The pandemic has highlighted how serious diabetes is, as people with the condition are more vulnerable to developing severe illness if they get coronavirus.
While healthcare professionals across the country have worked tirelessly throughout this period, the pandemic has significantly impacted people with diabetes' access to vital health checks and support. Altogether, people with diabetes have been one of the groups most affected by the pandemic and should be at the heart of the Government's plans to support the country and health system as it rebuilds.
How can I support this campaign?
We need the Government to understand just how serious diabetes is. One in 14 people in the UK are now living with diabetes, and the number of people diagnosed with the condition has doubled in the last 15 years. Our Diabetes is Serious campaign calls on the Government to make sure diabetes care and prevention is a priority, and to provide it with the investment and attention it needs.
You can sign our open letter to the new Health Secretary, Sajid Javid. This letter asks him to take action and recognise that diabetes is serious, and should be a key priority as we recover from the pandemic.
Diabetes Can't Wait - our report that shows that diabetes is serious
Our 'Diabetes Can't Wait' report outlines our learnings and insights about the experiences people with diabetes have had during the coronavirus pandemic. In it, we make recommendations to Government to build on the successes achieved in recent years to address the significant gaps and inequalities that remain in diabetes care and prevention.
The experience of people living with diabetes during the pandemic
- One in three people with diabetes are still waiting for cancelled appointments during the pandemic to be rescheduled.
- A further third of people with diabetes have had no contact with their healthcare professional team during the pandemic.
- Nearly half of respondents had difficulties managing their diabetes during the pandemic.
- 84% of people who use technology agreed that it helped self-management of their diabetes during the pandemic.
- Over a third of respondents (35%) reported poor mental health during the pandemic because of their diabetes.
- Only 29% of people with diabetes, when asked what would help them feel more confident returning to normal life, said they already feel confident doing so.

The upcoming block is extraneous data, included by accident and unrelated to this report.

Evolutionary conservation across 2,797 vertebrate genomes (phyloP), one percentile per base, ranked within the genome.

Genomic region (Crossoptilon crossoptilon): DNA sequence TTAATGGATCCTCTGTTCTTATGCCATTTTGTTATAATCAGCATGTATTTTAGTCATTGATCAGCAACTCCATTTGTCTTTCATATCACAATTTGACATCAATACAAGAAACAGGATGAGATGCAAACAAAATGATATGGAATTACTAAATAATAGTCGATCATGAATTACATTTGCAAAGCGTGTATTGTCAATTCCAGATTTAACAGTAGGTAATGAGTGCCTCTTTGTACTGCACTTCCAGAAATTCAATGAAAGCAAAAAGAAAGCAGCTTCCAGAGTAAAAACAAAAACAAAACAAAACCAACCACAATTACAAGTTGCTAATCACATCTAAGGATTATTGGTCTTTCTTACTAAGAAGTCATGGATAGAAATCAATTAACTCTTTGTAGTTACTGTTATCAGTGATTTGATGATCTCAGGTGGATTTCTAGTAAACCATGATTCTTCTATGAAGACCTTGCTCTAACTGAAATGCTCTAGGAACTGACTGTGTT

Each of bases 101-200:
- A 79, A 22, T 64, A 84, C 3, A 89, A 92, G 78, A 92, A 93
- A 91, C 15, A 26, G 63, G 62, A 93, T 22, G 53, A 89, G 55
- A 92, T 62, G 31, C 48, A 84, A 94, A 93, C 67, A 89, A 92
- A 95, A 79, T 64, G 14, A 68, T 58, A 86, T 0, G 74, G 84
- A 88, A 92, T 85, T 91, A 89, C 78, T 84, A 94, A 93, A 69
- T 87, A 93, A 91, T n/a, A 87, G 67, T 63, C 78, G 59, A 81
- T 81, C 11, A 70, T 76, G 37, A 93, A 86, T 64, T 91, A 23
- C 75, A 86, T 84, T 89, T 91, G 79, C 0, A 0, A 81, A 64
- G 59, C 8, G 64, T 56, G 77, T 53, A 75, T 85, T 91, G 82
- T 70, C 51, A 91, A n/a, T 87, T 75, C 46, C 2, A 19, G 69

- Our survey also found that those from more deprived areas and people from minority ethnic communities responded more negatively about their experiences in accessing care during the pandemic.
"My consultant cancelled my appointment early on in the pandemic, kept writing to me saying they're going to have a phone call with me, but they kept cancelling it again and again.
"Eventually I got to talk to her for 10 minutes, where they went through a standard list of questions that weren't that helpful. My diabetes care has fallen off a cliff - that's the only way I can describe it at the moment." - Focus Group Participant
What are we calling for?
Our full recommendations can be found in our report, however the key areas of change we want to see from the Government are:
- more investment into the system where it's needed, to better support and expand the workforce supporting people with diabetes across primary, specialist and inpatient care
- support for services to tackle missed checks and appointments and get diabetes services back in full swing, so you can get back to receiving excellent care and support
- expanded access to diabetes tech to support more people with diabetes remotely
- improved emotional support for those who need it after the stresses of the pandemic
- making prevention of type two diabetes a priority, now and in the future.
How will this help me if I'm in Scotland, Wales or Northern Ireland?
This campaign is running in England, as we know the Westminster Government are about to start setting their spending priorities for the coming years. Later this year, we will be taking action to make sure that decision makers in Scotland, Wales and Northern Ireland recognise that diabetes is serious too.
This will provide an opportunity to make the case to Scottish Parliament, the Welsh Senedd and the Northern Ireland Assembly to invest in diabetes care and prevention, and make it a priority across the whole of the UK.
How can I get support?
Access our information and support on all the issues raised in this campaign.